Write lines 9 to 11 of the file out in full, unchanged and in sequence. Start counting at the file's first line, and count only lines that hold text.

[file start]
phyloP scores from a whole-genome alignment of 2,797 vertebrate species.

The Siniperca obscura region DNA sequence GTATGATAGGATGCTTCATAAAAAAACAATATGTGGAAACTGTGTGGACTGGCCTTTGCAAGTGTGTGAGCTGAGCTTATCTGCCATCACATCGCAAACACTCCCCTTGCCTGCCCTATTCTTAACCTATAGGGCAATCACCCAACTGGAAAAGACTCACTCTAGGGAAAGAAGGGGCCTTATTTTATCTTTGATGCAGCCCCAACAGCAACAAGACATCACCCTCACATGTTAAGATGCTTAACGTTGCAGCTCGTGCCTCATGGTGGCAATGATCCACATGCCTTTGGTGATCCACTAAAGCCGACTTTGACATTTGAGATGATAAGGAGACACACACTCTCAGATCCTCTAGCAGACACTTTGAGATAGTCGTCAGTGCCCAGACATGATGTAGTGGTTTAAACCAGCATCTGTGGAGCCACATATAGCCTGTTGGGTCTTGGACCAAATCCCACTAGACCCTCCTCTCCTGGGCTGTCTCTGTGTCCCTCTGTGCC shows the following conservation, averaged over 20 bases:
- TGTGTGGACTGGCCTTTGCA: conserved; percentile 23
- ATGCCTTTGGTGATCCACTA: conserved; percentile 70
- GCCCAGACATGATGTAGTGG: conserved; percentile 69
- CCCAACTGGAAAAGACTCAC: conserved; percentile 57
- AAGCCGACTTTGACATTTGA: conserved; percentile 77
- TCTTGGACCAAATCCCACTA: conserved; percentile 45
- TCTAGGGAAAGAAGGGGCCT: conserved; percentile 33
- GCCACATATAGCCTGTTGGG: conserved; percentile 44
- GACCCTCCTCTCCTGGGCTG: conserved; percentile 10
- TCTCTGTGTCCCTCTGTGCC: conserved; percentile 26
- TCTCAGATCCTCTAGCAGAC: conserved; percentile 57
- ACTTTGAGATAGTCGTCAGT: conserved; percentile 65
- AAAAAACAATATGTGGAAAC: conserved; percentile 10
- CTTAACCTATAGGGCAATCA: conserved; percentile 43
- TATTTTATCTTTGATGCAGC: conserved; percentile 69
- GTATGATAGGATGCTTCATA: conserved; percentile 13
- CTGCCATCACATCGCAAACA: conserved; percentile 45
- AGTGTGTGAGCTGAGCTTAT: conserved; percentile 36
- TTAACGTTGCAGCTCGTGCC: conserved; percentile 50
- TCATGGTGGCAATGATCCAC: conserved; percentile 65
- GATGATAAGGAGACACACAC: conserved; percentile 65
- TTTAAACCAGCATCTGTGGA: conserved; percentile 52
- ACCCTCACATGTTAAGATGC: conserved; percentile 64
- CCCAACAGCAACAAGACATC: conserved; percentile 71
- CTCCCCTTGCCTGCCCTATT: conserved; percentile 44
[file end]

- TCTAGGGAAAGAAGGGGCCT: conserved; percentile 33
- GCCACATATAGCCTGTTGGG: conserved; percentile 44
- GACCCTCCTCTCCTGGGCTG: conserved; percentile 10